Complex financial and system health data is often buried in unorganized spreadsheets and log files. Cinnober, a leading provider of financial analytical systems, asked us to help them visualize complex information using physical objects.  Graf is the result of a two week makeathon challenge in collaboration with Cinnober Innovation Labs, Uminova Expression, and the Sliperet. The project is completed with Alice Baggio, Evgenia Kateroudaki, and Simon Asp. 



What if system health information can be physically visualized so that technicians can quickly identify and fix the problems?



Graf alerts technicians of server health issues using a combination of physical movments and colors.

Concept video showing how Graf could work with the technician 


When there is an issue with the server, Graf moves and lights up according to the type and serverity of the problem. Graf triggers an alert on the RFID card and notifies the technician on duty. The technician checks in at his workstation using his RFID card to indicated that he is working on this issue. Graf changes its color to yellow indicating that troubleshooting is in progress.  When the technician is finished resolving the problem, he taps his RFID card again to reset the main body of Graf to its normal position and color. 

Each box of Graf represents a server

RFID card and reader set that alerts technicians of server issues

1. Graf moves and changes color when there is a problem

2. The technician is alerted by Graf  

3. The technician checks-in to indicate troubleshooting in progress

4. The technician taps again when the problem has been resolved

Q. How did you conduct your research? 

We spoke to several technicians from Cinnober in order to evaluate existing problems and opportunities.

From the interviews with Cinnober technicians, we learned that server issues happens once a week and there is no accountability as to which technician is working on the issue. We quickly realized that there is an opportunity area using a combination of physical movements and colors to represent the major problems that a server might have. Using a physical device we can represent (a) if a server is on or off, (b) if a server is running low on RAM or disk space, or (c) if one server is sending too much information to another sever.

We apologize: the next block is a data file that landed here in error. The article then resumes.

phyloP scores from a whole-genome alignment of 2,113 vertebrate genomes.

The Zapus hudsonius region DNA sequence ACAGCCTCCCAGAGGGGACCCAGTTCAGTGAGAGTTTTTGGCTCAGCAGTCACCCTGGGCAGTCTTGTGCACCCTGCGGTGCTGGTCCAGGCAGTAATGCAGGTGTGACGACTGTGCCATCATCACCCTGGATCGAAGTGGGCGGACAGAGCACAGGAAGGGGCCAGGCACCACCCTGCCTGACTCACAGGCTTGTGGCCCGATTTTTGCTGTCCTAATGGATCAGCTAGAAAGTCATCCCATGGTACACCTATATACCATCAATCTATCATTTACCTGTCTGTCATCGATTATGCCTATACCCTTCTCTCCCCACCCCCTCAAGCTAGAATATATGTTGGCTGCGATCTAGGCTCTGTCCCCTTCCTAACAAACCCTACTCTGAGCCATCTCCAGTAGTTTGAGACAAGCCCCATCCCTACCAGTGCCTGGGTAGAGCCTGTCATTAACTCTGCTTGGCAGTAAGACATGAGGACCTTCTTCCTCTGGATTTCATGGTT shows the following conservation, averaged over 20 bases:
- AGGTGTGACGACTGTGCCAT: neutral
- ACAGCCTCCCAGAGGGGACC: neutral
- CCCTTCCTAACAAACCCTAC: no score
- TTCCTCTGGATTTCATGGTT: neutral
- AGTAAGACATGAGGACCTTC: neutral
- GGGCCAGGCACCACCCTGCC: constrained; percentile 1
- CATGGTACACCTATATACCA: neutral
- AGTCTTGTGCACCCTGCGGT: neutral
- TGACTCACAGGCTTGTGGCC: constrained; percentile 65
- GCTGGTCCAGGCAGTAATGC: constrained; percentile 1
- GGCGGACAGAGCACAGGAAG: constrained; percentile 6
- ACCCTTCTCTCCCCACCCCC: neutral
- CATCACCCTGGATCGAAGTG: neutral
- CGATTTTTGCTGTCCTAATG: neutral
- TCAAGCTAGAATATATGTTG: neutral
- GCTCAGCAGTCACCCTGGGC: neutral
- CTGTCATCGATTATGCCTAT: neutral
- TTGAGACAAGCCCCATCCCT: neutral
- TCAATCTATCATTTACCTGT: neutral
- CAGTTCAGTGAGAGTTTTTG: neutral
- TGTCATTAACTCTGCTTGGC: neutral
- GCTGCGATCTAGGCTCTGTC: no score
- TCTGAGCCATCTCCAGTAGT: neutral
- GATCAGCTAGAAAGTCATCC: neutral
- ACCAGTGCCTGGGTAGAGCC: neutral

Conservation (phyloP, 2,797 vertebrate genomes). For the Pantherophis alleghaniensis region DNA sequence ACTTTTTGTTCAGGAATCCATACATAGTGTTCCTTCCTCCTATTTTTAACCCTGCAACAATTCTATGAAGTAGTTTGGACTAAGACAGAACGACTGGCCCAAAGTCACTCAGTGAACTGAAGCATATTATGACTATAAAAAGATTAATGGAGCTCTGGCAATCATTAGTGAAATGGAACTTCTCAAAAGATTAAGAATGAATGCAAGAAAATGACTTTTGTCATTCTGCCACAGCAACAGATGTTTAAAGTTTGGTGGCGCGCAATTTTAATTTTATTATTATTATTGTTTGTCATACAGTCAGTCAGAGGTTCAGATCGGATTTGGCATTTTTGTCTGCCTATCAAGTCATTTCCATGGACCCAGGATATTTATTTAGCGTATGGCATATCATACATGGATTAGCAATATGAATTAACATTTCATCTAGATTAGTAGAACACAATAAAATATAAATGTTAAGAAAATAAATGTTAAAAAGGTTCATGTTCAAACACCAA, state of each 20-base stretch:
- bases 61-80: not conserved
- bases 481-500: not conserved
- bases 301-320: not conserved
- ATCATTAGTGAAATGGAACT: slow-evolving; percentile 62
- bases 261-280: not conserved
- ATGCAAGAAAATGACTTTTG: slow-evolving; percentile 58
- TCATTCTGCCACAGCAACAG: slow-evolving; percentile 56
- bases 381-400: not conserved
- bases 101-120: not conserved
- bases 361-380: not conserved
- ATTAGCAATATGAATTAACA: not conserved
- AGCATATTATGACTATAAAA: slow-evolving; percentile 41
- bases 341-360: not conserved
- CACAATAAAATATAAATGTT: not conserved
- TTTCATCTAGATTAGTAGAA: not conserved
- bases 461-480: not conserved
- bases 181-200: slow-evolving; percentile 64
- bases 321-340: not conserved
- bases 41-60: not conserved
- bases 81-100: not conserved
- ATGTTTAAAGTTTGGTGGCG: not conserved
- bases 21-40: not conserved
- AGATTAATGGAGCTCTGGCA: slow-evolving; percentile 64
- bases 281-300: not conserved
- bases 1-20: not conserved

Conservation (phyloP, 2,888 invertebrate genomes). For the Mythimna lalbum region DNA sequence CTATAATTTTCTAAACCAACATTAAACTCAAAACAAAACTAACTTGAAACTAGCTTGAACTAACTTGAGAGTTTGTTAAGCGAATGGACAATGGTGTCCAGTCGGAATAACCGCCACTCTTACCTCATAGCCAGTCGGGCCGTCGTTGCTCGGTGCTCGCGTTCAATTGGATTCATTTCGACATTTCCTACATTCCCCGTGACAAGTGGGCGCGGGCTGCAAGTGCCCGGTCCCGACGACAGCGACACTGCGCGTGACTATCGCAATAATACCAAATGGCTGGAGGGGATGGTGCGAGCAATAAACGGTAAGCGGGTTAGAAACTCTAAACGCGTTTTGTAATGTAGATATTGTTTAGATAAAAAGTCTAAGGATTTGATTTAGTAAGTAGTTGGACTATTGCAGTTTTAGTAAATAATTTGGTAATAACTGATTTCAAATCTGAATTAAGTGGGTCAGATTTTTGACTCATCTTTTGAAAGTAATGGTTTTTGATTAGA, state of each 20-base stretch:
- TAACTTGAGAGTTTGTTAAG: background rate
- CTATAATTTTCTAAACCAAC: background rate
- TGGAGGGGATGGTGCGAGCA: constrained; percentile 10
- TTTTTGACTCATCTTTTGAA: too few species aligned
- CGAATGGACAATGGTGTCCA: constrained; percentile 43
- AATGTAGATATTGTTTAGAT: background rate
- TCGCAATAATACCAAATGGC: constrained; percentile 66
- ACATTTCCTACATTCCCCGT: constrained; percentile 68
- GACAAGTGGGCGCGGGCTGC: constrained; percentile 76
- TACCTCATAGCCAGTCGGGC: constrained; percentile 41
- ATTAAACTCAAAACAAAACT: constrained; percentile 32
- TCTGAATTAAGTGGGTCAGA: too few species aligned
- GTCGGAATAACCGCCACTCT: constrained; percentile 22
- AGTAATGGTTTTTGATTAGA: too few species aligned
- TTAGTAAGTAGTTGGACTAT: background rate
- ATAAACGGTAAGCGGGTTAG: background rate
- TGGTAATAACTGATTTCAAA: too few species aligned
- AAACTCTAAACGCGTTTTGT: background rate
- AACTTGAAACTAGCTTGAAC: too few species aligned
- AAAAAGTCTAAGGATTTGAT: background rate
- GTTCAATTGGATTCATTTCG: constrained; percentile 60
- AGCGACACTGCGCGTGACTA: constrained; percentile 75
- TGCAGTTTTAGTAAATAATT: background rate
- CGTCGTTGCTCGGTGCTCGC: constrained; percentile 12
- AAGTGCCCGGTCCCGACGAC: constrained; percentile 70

“Our current system of monitoring using excel is a mess. We don’t really know who is fixing the problem.”

- Alexander Sehlin,  Cinnober Innovation Labs

Quick Post-it brainstorming 

Expert interview with Cinnober technicians 

Q. How did you test your concepts? 

We started with lo-fi prototyping using wood blocks and cardboard.

The physical shape of Graf was inspiried by the 3D bar graph. Each box of Graf represents a server. We added Neopixel LED strips to each box and a RFID tag and reader. The we used a laser cutter to make the housing for the RFID set and the boxes. A servo motor was placed at the base to drive the movement of Graf. Lastly, we wrote an Arduino sketch code to control the behaviour of Graf.  

Lo-fi prototyping with blocks

Innitial prototype made from cardboard

Coding the Arduino sketch to control Graf

Prototyping RFID tag and reader

Soldering LED strips for Graf

Q. What was your role in this project? 

I was involved in all of the phases of this project with a focus on prototyping and storytelling using video. 

And in the brainstorming phase of the project, I encouraged my teammates to look for non-traditional solutions to the problem. I looked at art books from artists such as Yayoi Kusama to find form inspiration. In the prototyping phase, I created and coded the RFID module. Finally, I created the storyboard and made the final concept video. 

Storyboard for Graf concept video

Video shot for concept video